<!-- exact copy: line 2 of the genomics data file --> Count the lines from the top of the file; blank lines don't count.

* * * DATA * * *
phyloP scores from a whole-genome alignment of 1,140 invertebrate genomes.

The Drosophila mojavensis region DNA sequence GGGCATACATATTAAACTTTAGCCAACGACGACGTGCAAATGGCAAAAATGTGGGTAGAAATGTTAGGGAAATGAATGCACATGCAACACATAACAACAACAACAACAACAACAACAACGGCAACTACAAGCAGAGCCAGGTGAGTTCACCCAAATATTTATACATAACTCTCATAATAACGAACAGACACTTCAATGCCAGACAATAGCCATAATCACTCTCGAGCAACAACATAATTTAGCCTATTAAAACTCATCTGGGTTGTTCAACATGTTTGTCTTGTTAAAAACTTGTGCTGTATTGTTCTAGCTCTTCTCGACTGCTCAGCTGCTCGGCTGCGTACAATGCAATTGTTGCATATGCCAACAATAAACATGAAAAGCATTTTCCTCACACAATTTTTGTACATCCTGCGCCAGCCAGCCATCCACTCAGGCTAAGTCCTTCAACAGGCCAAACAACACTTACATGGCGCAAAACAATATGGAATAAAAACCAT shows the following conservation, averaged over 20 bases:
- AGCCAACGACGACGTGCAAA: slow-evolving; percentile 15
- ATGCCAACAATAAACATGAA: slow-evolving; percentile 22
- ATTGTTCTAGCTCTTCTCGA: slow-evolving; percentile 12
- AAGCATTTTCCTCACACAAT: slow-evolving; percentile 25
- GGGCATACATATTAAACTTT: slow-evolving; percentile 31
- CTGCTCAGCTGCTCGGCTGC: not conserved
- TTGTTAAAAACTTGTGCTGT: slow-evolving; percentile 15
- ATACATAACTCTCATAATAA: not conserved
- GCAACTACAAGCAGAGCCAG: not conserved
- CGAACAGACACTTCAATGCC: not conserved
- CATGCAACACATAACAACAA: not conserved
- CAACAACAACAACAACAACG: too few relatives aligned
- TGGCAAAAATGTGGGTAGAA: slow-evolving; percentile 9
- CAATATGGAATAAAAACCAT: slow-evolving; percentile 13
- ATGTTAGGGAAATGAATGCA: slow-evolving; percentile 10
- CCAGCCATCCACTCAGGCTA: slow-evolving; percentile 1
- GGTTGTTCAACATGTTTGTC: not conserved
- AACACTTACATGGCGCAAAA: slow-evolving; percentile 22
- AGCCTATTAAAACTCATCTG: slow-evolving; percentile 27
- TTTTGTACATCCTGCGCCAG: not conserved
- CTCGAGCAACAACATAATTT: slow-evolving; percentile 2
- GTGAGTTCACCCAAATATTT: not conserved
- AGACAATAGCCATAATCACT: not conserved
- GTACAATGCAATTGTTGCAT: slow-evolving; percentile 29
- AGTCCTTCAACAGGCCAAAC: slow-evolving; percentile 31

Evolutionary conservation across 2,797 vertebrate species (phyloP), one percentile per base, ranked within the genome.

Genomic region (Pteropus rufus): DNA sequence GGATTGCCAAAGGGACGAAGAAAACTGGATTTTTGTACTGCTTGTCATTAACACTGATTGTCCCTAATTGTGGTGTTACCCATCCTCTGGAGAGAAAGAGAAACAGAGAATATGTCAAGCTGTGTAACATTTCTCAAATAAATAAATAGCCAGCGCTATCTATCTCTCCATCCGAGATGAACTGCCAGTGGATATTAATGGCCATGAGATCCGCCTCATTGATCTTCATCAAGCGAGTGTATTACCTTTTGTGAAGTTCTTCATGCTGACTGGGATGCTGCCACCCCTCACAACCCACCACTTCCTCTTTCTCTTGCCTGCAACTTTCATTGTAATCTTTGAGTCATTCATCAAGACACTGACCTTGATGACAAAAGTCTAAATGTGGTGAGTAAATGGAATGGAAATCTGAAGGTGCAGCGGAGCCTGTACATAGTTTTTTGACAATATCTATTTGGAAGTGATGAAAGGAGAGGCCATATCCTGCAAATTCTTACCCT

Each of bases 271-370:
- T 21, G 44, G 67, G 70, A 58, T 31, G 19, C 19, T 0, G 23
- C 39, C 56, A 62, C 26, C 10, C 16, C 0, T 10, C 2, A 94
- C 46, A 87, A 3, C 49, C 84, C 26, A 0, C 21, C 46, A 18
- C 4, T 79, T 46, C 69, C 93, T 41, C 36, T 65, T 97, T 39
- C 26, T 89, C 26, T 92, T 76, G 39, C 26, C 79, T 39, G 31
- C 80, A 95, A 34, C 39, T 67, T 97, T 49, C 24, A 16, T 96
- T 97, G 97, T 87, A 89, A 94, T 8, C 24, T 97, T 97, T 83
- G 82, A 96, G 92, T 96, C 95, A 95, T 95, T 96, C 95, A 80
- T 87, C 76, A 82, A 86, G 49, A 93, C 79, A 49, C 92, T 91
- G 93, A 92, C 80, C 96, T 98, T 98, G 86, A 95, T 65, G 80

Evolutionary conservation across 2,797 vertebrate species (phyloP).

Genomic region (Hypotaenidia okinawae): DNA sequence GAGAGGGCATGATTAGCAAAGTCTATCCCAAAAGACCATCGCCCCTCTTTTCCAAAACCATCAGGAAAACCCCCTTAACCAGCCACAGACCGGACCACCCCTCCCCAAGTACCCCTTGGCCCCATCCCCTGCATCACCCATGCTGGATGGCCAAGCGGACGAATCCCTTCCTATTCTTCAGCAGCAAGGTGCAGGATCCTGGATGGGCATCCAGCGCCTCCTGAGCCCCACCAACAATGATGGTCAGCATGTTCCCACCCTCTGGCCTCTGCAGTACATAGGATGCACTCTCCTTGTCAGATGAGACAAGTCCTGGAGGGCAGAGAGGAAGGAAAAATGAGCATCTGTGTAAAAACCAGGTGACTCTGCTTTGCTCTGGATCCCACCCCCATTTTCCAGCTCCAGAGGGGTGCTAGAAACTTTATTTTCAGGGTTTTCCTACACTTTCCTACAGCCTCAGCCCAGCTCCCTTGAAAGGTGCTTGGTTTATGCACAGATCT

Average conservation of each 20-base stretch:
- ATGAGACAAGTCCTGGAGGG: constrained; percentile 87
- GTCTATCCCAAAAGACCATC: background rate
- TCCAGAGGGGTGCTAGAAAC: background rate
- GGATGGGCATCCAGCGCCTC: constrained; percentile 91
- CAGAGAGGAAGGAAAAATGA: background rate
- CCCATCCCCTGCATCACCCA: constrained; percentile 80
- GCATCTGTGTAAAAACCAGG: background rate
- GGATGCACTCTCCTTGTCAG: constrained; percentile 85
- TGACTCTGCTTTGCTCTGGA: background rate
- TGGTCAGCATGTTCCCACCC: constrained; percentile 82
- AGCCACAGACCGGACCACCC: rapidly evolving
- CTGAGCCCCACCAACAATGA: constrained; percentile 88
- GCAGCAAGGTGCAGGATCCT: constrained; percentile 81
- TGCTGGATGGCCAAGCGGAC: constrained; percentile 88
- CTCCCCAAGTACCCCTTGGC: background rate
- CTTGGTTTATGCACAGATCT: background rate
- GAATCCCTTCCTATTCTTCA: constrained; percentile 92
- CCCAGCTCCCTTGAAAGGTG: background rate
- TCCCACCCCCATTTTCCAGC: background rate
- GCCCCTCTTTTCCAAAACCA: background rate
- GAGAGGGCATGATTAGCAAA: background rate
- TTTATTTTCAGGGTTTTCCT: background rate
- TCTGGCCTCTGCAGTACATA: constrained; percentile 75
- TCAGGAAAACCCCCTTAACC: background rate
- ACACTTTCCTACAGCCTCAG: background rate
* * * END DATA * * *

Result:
The Drosophila mojavensis region DNA sequence GGGCATACATATTAAACTTTAGCCAACGACGACGTGCAAATGGCAAAAATGTGGGTAGAAATGTTAGGGAAATGAATGCACATGCAACACATAACAACAACAACAACAACAACAACAACGGCAACTACAAGCAGAGCCAGGTGAGTTCACCCAAATATTTATACATAACTCTCATAATAACGAACAGACACTTCAATGCCAGACAATAGCCATAATCACTCTCGAGCAACAACATAATTTAGCCTATTAAAACTCATCTGGGTTGTTCAACATGTTTGTCTTGTTAAAAACTTGTGCTGTATTGTTCTAGCTCTTCTCGACTGCTCAGCTGCTCGGCTGCGTACAATGCAATTGTTGCATATGCCAACAATAAACATGAAAAGCATTTTCCTCACACAATTTTTGTACATCCTGCGCCAGCCAGCCATCCACTCAGGCTAAGTCCTTCAACAGGCCAAACAACACTTACATGGCGCAAAACAATATGGAATAAAAACCAT shows the following conservation, averaged over 20 bases: